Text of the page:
Patients hospitalised with COVID-19 may have a lower risk of stroke, according to a study that found majority of afflicted patients had existing risk factors, such as high blood pressure and diabetes.
The study, published in the journal Stroke, contradicts initial reports that suggested a significant risk of stroke in patients hospitalised with COVID-19.
“While there was initial concern for a high number of strokes related to COVID-19, that has not been born out,” said Brett Cucchiara, an associate professor at the University of Pennsylvania in the US.
“Importantly, while the risk for stroke in COVID-19 patients is low, it”s mostly tied to pre-existing conditions — so physicians who do see stroke in hospitalised COVID-19 patients must understand the virus is not the only factor, and it”s necessary to follow through with normal diagnostic testing,” Cucchiara said.
However, he said, there are still many unknowns and researchers need to continue investigating the linkage between stroke and COVID-19, particularly considering the racial disparities surrounding the disease.
To evaluate the risk and incidence of stroke in COVID-19 hospitalized patients, the researchers analyzed data from 844 COVID-19 patients admitted to the Hospital of the University of Pennsylvania, Penn Presbyterian Medical Center, and Pennsylvania Hospital, in the US, between March and May.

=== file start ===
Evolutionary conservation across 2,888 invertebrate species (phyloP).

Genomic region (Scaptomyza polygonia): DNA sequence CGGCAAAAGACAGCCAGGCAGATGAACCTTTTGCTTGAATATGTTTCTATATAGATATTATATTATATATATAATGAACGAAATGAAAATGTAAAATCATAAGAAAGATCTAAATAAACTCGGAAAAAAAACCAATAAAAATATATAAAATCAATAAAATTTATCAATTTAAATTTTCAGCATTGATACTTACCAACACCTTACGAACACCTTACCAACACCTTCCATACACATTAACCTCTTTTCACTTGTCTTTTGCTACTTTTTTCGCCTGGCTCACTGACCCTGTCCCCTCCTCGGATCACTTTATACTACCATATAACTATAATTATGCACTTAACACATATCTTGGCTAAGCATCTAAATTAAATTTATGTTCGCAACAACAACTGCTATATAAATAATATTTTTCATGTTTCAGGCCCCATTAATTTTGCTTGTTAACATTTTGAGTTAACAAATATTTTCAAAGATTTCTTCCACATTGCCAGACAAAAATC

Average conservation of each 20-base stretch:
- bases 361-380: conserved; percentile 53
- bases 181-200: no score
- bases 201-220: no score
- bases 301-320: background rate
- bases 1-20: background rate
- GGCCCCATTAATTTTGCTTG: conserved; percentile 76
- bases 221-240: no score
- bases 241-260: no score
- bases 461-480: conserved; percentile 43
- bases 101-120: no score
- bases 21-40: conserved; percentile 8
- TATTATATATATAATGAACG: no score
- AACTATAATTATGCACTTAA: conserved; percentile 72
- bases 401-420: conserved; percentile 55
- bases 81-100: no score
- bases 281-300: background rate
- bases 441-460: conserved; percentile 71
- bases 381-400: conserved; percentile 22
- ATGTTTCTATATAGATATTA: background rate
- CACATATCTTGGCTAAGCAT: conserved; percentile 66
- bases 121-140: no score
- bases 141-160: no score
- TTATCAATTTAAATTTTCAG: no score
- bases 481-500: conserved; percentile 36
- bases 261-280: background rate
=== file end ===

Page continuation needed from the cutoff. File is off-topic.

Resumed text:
The team also analysed the data for cases of intracranial hemorrhage or bleeding in the brain.
Researchers found that 2.4 per cent of patients hospitalised for COVID-19 had an ischemic stroke — the most common type of stroke, typically caused by a blood clot in the brain.
They said the majority of these stroke patients had existing risk factors, such as high blood pressure (95 per cent) and a history of diabetes (60 per cent), and traditional stroke mechanisms, such as heart failure.
Also, over one-third had a history of a previous stroke, according to the researchers.
The results suggest that these cerebrovascular events in hospitalised COVID-19 patients are likely tied to existing conditions, and not the sole consequence of the virus, they said.
However, the researchers said, other factors could be at play and require continued research.
While the precise mechanisms linking cerebrovascular events to COVID-19 remain uncertain at this time, it has recently been reported that infection with SARS-CoV-2 causes inflammation and excessive blood clotting — both could be potential mechanisms leading to stroke, they said.